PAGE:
Time Out says
Marta Dusseldorp stars in this hit Broadway play that serves as a sequel to Henrik Ibsen's classic
It’s called A Doll’s House, Part 2 and in many ways it delivers precisely what it promises on the packet: this is a serious attempt to imagine what happens when, 15 years after the fact, Nora Helmer (Marta Dusseldorp) – she who severed a deeply-held bond with her audience back in 1879 by walking out on her marriage and her children – comes back. Playwright Lucas Hnath has the audacity to stage that return, and in so doing manages to build a superbly supple series of dramatic and intellectual links between Henrik Ibsen and the current zeitgeist. If there were any doubts that fusty old dramas can still reverberate through the collective consciousness, then this play scuttles them.
Nora has, virtually from the moment she first appeared in that wintery Copenhagen night, come to represent a certain proto-feminist position that is both searingly convincing and deeply problematic. Hnath ingeniously mines the original play’s ambivalences around what constitute proper female behaviour, stretching them into a spiderweb of current concerns. Nora abandons her children but she does so to survive, and this play accepts her decision at face value, and then spears her on the spike of consequence. Any woman who’s ever felt damned if she did and damned if she didn’t, is sure to relate.
Although this is equally true of Nora’s oft-maligned husband Torvald (Greg Stone). Having carried the burden of raising a family without a mother, Torvald is understandably reluctant to let her back in, especially given the fact that she seems thoroughly incapable of remorse. One of the great achievements of the play is that it repositions the character of Torvald in a way that demonstrates his own vulnerability without undermining his wife’s dissatisfaction. He feels almost as trapped as she.
Before Hnath allows the confrontation of Nora and Torvald, he establishes the relationship between Nora and her nanny, Anne Marie (Deidre Rubenstein). It’s a knotty, gnarled reconciliation, one that acknowledges a history both warm and irrevocably compromised. When she does eventually face off with her husband, still wounded from his wife’s absence and refusing to give her a divorce, the results are electric. But perhaps the saddest, the most profoundly unsettling confrontation is between Nora and her daughter, Emmy (Zoe Terakes), who shares with Nora a motherless childhood and a steely intellect. Watching these two women hack their way through the thorny wood of patriarchy makes for riveting theatre.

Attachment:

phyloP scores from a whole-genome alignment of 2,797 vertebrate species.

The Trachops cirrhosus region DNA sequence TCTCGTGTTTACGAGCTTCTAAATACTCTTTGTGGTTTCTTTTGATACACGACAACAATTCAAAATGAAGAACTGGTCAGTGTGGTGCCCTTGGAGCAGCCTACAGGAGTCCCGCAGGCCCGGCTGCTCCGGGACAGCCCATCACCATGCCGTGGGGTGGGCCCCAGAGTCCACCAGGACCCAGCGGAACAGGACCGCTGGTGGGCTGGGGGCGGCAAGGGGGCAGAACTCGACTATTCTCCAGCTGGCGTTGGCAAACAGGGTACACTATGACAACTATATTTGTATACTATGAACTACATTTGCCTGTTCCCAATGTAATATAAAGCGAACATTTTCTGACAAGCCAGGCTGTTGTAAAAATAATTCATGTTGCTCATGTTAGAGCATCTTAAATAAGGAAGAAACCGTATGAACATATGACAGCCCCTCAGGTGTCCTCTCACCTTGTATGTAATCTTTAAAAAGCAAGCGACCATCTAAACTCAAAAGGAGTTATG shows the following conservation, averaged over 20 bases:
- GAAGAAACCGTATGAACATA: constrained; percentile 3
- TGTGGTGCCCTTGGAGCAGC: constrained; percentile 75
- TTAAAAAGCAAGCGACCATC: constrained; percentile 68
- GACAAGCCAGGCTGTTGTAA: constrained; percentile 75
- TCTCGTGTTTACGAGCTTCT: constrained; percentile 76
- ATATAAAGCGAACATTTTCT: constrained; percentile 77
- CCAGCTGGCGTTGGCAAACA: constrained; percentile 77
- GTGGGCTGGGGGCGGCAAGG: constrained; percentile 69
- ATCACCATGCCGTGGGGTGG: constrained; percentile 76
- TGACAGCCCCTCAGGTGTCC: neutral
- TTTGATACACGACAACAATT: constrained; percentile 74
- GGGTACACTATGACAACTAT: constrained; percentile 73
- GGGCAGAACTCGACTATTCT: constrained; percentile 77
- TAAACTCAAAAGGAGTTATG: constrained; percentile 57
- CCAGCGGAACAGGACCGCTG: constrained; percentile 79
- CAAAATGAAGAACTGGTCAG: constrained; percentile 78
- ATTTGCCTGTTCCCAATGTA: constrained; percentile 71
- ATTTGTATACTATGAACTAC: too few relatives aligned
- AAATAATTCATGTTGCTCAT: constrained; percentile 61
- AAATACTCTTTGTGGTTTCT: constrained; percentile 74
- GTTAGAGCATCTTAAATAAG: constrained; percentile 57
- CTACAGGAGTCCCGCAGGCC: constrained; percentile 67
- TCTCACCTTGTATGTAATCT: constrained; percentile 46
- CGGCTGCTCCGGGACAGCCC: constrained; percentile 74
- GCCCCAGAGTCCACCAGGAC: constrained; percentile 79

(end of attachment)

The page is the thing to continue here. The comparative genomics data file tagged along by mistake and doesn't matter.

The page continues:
Director Sarah Goodes is by now a master of this kind of intimate psychological warfare, and she directs here with nuance and precision. The characters have a tendency to grip the walls as if unconsciously aware that the house is a trap, that to occupy the centre is to put oneself at enormous risk. Each performance has a distinct physicality, from Nora’s lunging athleticism to Emmy’s ramrodded poise. Not a second of the running time is wasted, and the effect is of a perfect machine drilling into the heart of the matter. Tracy Grant Lord’s sparse set and stunning costumes are a masterpiece of restraint and evocation, and Chris Williams’ sound design is subtly effective.
The actors are uniformly magnificent. Dusseldorp is a star, and she plays the character’s oscillations between doubt and certainty with a kind of giddy perfection. Stone delivers one of the finest performances of his career as the tormented and noble loser in this game of love and war; initially composed, he rises to match Nora in grit and resentment, and we mourn the marriage that might have been. Rubenstein is fabulous as the kind and weary nanny, and Terakes is a revelation as the “old soul” daughter of an icon. She totally commands the stage, and is certainly an actor to watch.
The genius of A Doll’s House, Part 2 is its temerity, the ways in which the playwright manages to coax out contemporary resonances from a 19th century classic without compromising its integrity. The play harmonises with the original in ways that invigorate both, and riffs on the themes of contracts and debt, of lying and freedom, in ways that make the gap of time between the two works seem very small indeed. Maybe a great female playwright could pen Part 3. That would really be progress.